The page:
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Weekend treats from Cassini: Enceladus plumes plus bonus Tethys and Dione

Emily Lakdawalla • August 14, 2010

Over the last couple of days Cassini flew past Enceladus, Tethys and Dione, so there are lots of treats to see on the raw images website! You should go check it out for yourself, but here are a couple of real favorites.

2008 LC15, the first Trojan asteroid discovered in Neptune's L5 point

Emily Lakdawalla • August 13, 2010

Congratulations to Scott Sheppard and Chad Trujillo for identifying the first known L5 Trojan asteroid of Neptune!

New Pulsar Discovery Shows Power of Citizen Scientists and Planetary Society Members

Charlene Anderson • August 12, 2010

Planetary Society members have reason to celebrate today, with the on-line publication in Science of the discovery of a new pulsar by three citizen-scientists working with Einstein@home, a descendant of the SETI@home project.

Molar Tooth Texture

Ryan Anderson • August 12, 2010

Ok, so remember the weird rock I showed in my Galcier Park geology post?

Special note to scientists: Reach out through the DPS

Emily Lakdawalla • August 12, 2010

This note was included in yesterday's newsletter to members of the American Astronomical Society's Division of Planetary Sciences, and I wanted to make sure that you scientists reading this blog didn't miss it.

The Stardust Sample Catalog

Emily Lakdawalla • August 12, 2010

It never ceases to amaze me how much science is being wrung out of the few grams of material that were returned to Earth by the Stardust mission.

Report from the Exploration of Near-Earth Objects Objectives Workshop - Day 2

Bruce Betts • August 11, 2010

It's day 2 at NASA's Exploration of Near Earth Objects (NEO) Objectives workshop (ExploreNOW).

Animation: Mars Express rising above the north pole

Emily Lakdawalla • August 11, 2010

The "Mars Webcam" on Mars Express (otherwise known as the Visual Monitoring Camera or VMC) has just restarted sending images to Earth after a bit of a hiatus.

Report from the Exploration of Near-Earth Objects Objectives Workshop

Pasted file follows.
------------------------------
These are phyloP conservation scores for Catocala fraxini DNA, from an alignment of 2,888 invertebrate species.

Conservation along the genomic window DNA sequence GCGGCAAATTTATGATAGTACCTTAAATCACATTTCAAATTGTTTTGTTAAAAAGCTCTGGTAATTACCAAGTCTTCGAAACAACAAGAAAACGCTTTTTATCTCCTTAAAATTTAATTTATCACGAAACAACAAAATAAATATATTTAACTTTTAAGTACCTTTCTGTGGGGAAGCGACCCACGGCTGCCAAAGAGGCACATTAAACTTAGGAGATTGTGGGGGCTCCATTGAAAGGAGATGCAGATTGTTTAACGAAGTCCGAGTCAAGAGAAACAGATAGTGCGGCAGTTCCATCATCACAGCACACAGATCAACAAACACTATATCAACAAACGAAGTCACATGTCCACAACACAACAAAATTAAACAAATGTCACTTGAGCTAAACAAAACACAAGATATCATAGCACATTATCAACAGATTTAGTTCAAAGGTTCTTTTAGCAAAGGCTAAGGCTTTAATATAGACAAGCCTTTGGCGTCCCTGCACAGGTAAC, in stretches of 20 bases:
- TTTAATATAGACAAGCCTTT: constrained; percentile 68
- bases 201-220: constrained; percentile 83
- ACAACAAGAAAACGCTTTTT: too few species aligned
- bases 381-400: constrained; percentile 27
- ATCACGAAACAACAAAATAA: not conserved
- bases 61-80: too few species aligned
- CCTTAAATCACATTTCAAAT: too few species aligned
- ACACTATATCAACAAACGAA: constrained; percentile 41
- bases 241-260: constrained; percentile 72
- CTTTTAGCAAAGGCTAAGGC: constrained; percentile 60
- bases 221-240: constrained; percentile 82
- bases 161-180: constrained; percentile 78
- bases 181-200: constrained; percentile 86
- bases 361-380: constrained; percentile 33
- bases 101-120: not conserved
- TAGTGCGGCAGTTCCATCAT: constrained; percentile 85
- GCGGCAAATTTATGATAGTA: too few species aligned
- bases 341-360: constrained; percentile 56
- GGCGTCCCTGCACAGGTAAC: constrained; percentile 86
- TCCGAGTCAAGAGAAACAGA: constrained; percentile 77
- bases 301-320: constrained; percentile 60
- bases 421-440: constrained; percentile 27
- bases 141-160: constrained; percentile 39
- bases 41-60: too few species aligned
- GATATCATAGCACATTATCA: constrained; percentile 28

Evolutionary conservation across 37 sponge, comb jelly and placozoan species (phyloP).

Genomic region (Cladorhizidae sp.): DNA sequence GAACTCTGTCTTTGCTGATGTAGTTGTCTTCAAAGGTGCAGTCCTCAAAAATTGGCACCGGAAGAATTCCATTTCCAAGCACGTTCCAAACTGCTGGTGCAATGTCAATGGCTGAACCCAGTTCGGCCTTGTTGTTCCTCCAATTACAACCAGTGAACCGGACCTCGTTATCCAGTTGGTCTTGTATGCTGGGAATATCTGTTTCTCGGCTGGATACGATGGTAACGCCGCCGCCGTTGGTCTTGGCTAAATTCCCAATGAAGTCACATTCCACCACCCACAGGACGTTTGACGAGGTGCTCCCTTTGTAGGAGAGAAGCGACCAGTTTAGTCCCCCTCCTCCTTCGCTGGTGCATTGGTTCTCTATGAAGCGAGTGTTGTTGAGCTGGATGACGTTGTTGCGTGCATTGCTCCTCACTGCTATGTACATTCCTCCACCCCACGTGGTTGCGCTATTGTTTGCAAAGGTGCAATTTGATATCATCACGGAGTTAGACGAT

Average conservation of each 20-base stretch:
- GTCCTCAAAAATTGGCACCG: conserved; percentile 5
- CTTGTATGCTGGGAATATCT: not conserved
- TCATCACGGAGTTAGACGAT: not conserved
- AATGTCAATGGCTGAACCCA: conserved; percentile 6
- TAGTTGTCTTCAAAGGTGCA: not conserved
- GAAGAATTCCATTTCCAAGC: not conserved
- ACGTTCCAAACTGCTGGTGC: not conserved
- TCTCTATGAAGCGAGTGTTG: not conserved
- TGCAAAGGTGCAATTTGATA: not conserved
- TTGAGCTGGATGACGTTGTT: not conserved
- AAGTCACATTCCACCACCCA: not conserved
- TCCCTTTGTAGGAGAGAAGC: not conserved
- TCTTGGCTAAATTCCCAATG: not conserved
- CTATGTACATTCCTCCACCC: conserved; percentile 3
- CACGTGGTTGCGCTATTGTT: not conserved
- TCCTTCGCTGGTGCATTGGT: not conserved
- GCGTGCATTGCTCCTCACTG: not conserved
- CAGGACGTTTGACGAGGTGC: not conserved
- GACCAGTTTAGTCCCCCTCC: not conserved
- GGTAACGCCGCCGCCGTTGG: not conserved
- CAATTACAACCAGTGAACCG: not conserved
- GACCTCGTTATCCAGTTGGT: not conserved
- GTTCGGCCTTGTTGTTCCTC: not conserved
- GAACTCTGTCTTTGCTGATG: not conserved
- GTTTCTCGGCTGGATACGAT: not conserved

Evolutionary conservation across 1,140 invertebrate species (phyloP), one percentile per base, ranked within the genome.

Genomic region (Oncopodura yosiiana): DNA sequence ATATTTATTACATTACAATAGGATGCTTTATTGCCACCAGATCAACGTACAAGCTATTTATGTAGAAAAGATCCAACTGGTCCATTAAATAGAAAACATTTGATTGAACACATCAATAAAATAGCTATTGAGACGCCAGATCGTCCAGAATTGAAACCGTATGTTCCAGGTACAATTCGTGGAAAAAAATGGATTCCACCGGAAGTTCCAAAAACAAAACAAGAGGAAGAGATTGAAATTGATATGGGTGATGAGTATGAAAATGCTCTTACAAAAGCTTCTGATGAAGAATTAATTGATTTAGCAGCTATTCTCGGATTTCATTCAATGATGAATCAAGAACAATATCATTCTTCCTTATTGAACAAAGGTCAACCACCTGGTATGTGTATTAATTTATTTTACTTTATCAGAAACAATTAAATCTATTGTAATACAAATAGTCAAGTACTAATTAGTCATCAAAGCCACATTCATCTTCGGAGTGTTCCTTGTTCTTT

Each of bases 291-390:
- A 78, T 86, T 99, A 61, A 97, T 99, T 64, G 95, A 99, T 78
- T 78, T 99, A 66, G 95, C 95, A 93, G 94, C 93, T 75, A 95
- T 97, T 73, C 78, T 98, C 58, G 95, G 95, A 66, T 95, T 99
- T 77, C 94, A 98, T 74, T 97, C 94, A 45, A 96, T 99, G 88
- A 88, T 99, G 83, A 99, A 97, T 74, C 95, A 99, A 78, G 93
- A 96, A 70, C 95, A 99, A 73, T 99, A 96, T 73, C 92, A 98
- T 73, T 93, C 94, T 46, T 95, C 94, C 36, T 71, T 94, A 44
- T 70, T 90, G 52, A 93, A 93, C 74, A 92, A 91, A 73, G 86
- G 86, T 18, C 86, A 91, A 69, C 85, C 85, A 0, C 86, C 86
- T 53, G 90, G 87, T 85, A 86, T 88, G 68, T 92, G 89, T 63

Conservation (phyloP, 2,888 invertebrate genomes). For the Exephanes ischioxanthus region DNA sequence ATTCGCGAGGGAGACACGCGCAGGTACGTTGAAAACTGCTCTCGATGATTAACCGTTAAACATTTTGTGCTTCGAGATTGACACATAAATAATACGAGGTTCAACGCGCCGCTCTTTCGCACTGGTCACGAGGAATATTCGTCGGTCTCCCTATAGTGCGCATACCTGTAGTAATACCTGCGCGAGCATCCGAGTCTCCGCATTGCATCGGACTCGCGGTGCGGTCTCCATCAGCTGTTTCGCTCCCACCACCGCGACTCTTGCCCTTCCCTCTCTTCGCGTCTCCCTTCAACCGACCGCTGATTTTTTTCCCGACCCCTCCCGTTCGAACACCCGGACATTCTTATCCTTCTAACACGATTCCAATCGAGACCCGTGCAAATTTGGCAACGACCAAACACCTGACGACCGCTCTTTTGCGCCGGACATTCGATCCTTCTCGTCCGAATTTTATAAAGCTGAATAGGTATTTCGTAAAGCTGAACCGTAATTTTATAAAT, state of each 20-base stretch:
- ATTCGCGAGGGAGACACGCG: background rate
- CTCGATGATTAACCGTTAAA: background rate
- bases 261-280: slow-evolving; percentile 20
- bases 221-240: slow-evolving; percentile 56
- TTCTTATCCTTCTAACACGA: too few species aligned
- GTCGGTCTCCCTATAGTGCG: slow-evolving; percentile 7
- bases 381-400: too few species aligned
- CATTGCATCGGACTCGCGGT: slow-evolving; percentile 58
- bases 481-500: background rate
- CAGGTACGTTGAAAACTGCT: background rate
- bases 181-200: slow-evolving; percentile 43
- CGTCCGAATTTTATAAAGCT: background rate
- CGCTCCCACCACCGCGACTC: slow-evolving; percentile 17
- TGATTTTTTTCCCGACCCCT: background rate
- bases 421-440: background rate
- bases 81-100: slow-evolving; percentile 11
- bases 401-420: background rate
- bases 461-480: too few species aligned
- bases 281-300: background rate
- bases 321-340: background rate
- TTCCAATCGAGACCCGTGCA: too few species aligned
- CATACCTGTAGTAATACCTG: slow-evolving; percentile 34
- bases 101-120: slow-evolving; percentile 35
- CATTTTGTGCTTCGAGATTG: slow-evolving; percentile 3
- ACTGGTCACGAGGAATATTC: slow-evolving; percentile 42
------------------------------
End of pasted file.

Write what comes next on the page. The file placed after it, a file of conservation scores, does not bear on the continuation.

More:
Bruce Betts • August 10, 2010

This week, Jennifer Vaughn and I are representing the Planetary Society at NASA's Exploration of Near-Earth Objects (NEO) Objectives Workshop, or ExploreNOW.

How to Recognize Titan from Quite a Long Way Away

Emily Lakdawalla • August 09, 2010

You know, I could fill this blog almost entirely with the amazing images that Gordan Ugarkovic locates, processes into prettiness, and uploads to his Flickr account.

Last chance to sign Ray Bradbury's birthday card, and other business

Emily Lakdawalla • August 09, 2010

Today is the very last day to add your name to the great big birthday card that The Planetary Society is sending to Ray Bradbury on the occasion of his 90th birthday (which will be on August 22)!

The Geology of Glacier National Park: Part 1

Ryan Anderson • August 08, 2010

Well, the field trip is over and I am happy to say that I was not eaten by any bears. They seemed much more interested in the huckleberries.

Bill Nye Cuts the Ribbon at New Headquarters

Emily Lakdawalla • August 06, 2010

We brought in the big scissors to inaugurate our new Planetary Society headquarters. Incoming Executive Director, Bill Nye, cut the red ribbon at the Open House held August 5, 2010.

Cassini catches four little moons in motion

Emily Lakdawalla • August 05, 2010

I've posted animations from Cassini before in which there are multiple moons moving around, but this is one of the coolest such sequences I've seen yet.

The enigmatic mounds of Acidalia Planitia

Emily Lakdawalla • August 04, 2010

Acidalia Planitia is a large basin in Mars' northern lowlands, a dark splotch visible even from Earth telescopes.

Open House at our new headquarters with the rising Executive Director, Bill Nye

Emily Lakdawalla • August 04, 2010

Tomorrow the Planetary Society is hosting an open house at our new headquarters, and that fact was front page news at our local newspaper, the Pasadena Star-News, this morning!

Is Eberswalde Really a Smoking Gun?

Ryan Anderson • August 03, 2010

The other day in Mars journal club, we took a look at a paper about the "fan" in Eberswalde crater. You may recognize this name: It is one of the four finalist landing sites for MSL.

Some profiles of women in planetary science

Emily Lakdawalla • August 03, 2010

It seems like a good time to feature the profiles of women space scientists that have been gracing the pages of Susan Niebur's Women in Planetary Science Blog.

Goodies from the latest Cassini data release

Emily Lakdawalla • August 02, 2010

I've spent a pleasurable hour or so browsing over the latest release of images from Cassini to the Planetary Data System.

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